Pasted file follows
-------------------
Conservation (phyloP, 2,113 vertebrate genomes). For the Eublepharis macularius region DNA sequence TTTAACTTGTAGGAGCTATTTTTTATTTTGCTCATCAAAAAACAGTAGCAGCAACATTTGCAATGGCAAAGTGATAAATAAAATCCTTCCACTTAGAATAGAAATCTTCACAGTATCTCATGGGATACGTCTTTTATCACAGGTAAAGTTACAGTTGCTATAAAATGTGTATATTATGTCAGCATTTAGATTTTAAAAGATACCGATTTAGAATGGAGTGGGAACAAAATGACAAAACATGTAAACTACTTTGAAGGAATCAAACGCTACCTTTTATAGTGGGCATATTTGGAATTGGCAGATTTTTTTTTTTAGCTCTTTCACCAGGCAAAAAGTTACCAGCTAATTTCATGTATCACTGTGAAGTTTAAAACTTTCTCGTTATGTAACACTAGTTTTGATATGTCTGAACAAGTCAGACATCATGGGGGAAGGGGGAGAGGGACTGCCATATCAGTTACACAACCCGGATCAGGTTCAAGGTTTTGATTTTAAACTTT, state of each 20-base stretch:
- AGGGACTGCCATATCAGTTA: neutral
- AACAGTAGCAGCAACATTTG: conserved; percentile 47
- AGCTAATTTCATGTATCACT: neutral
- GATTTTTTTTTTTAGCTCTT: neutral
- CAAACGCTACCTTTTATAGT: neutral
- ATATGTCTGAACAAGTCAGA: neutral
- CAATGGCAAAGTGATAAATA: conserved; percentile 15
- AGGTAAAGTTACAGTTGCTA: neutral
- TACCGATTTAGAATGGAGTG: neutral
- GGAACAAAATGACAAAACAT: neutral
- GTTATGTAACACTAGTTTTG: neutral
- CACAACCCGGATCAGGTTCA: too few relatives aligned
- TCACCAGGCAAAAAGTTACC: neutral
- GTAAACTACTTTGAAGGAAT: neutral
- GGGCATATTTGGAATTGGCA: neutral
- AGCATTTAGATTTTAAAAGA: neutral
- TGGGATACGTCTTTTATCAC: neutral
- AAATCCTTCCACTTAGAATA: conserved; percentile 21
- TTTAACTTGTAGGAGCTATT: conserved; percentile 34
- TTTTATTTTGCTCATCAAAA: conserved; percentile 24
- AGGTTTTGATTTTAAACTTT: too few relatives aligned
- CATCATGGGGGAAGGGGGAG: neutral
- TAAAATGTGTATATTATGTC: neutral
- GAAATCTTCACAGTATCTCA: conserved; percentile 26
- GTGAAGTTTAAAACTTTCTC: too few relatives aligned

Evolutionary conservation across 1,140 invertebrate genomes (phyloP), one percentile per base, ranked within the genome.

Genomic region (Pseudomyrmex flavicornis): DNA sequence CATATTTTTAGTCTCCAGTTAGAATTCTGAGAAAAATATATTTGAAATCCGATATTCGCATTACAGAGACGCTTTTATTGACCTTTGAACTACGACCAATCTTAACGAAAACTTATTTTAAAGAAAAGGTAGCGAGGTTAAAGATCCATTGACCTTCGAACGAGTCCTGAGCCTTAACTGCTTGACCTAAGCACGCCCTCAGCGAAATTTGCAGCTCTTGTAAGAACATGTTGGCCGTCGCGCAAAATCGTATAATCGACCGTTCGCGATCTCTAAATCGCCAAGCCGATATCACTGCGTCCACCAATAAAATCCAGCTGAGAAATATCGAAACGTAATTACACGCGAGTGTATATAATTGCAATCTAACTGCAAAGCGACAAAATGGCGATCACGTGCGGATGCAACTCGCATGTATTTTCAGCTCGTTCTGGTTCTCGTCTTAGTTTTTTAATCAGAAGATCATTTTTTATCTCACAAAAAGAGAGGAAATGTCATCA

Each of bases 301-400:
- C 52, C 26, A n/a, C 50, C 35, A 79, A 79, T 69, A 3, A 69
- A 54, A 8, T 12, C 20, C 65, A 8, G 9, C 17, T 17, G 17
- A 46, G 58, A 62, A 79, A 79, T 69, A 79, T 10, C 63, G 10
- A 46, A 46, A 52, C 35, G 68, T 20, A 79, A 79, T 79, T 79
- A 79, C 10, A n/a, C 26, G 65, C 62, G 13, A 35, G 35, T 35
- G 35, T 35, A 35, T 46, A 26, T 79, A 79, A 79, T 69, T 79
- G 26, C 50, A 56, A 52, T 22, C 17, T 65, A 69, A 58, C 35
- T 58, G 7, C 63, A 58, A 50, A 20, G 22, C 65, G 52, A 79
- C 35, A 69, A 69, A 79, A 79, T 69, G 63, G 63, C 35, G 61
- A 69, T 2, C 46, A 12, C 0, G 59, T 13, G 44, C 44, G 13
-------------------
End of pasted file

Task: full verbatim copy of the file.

Conservation (phyloP, 2,113 vertebrate genomes). For the Eublepharis macularius region DNA sequence TTTAACTTGTAGGAGCTATTTTTTATTTTGCTCATCAAAAAACAGTAGCAGCAACATTTGCAATGGCAAAGTGATAAATAAAATCCTTCCACTTAGAATAGAAATCTTCACAGTATCTCATGGGATACGTCTTTTATCACAGGTAAAGTTACAGTTGCTATAAAATGTGTATATTATGTCAGCATTTAGATTTTAAAAGATACCGATTTAGAATGGAGTGGGAACAAAATGACAAAACATGTAAACTACTTTGAAGGAATCAAACGCTACCTTTTATAGTGGGCATATTTGGAATTGGCAGATTTTTTTTTTTAGCTCTTTCACCAGGCAAAAAGTTACCAGCTAATTTCATGTATCACTGTGAAGTTTAAAACTTTCTCGTTATGTAACACTAGTTTTGATATGTCTGAACAAGTCAGACATCATGGGGGAAGGGGGAGAGGGACTGCCATATCAGTTACACAACCCGGATCAGGTTCAAGGTTTTGATTTTAAACTTT, state of each 20-base stretch:
- AGGGACTGCCATATCAGTTA: neutral
- AACAGTAGCAGCAACATTTG: conserved; percentile 47
- AGCTAATTTCATGTATCACT: neutral
- GATTTTTTTTTTTAGCTCTT: neutral
- CAAACGCTACCTTTTATAGT: neutral
- ATATGTCTGAACAAGTCAGA: neutral
- CAATGGCAAAGTGATAAATA: conserved; percentile 15
- AGGTAAAGTTACAGTTGCTA: neutral
- TACCGATTTAGAATGGAGTG: neutral
- GGAACAAAATGACAAAACAT: neutral
- GTTATGTAACACTAGTTTTG: neutral
- CACAACCCGGATCAGGTTCA: too few relatives aligned
- TCACCAGGCAAAAAGTTACC: neutral
- GTAAACTACTTTGAAGGAAT: neutral
- GGGCATATTTGGAATTGGCA: neutral
- AGCATTTAGATTTTAAAAGA: neutral
- TGGGATACGTCTTTTATCAC: neutral
- AAATCCTTCCACTTAGAATA: conserved; percentile 21
- TTTAACTTGTAGGAGCTATT: conserved; percentile 34
- TTTTATTTTGCTCATCAAAA: conserved; percentile 24
- AGGTTTTGATTTTAAACTTT: too few relatives aligned
- CATCATGGGGGAAGGGGGAG: neutral
- TAAAATGTGTATATTATGTC: neutral
- GAAATCTTCACAGTATCTCA: conserved; percentile 26
- GTGAAGTTTAAAACTTTCTC: too few relatives aligned

Evolutionary conservation across 1,140 invertebrate genomes (phyloP), one percentile per base, ranked within the genome.

Genomic region (Pseudomyrmex flavicornis): DNA sequence CATATTTTTAGTCTCCAGTTAGAATTCTGAGAAAAATATATTTGAAATCCGATATTCGCATTACAGAGACGCTTTTATTGACCTTTGAACTACGACCAATCTTAACGAAAACTTATTTTAAAGAAAAGGTAGCGAGGTTAAAGATCCATTGACCTTCGAACGAGTCCTGAGCCTTAACTGCTTGACCTAAGCACGCCCTCAGCGAAATTTGCAGCTCTTGTAAGAACATGTTGGCCGTCGCGCAAAATCGTATAATCGACCGTTCGCGATCTCTAAATCGCCAAGCCGATATCACTGCGTCCACCAATAAAATCCAGCTGAGAAATATCGAAACGTAATTACACGCGAGTGTATATAATTGCAATCTAACTGCAAAGCGACAAAATGGCGATCACGTGCGGATGCAACTCGCATGTATTTTCAGCTCGTTCTGGTTCTCGTCTTAGTTTTTTAATCAGAAGATCATTTTTTATCTCACAAAAAGAGAGGAAATGTCATCA

Each of bases 301-400:
- C 52, C 26, A n/a, C 50, C 35, A 79, A 79, T 69, A 3, A 69
- A 54, A 8, T 12, C 20, C 65, A 8, G 9, C 17, T 17, G 17
- A 46, G 58, A 62, A 79, A 79, T 69, A 79, T 10, C 63, G 10
- A 46, A 46, A 52, C 35, G 68, T 20, A 79, A 79, T 79, T 79
- A 79, C 10, A n/a, C 26, G 65, C 62, G 13, A 35, G 35, T 35
- G 35, T 35, A 35, T 46, A 26, T 79, A 79, A 79, T 69, T 79
- G 26, C 50, A 56, A 52, T 22, C 17, T 65, A 69, A 58, C 35
- T 58, G 7, C 63, A 58, A 50, A 20, G 22, C 65, G 52, A 79
- C 35, A 69, A 69, A 79, A 79, T 69, G 63, G 63, C 35, G 61
- A 69, T 2, C 46, A 12, C 0, G 59, T 13, G 44, C 44, G 13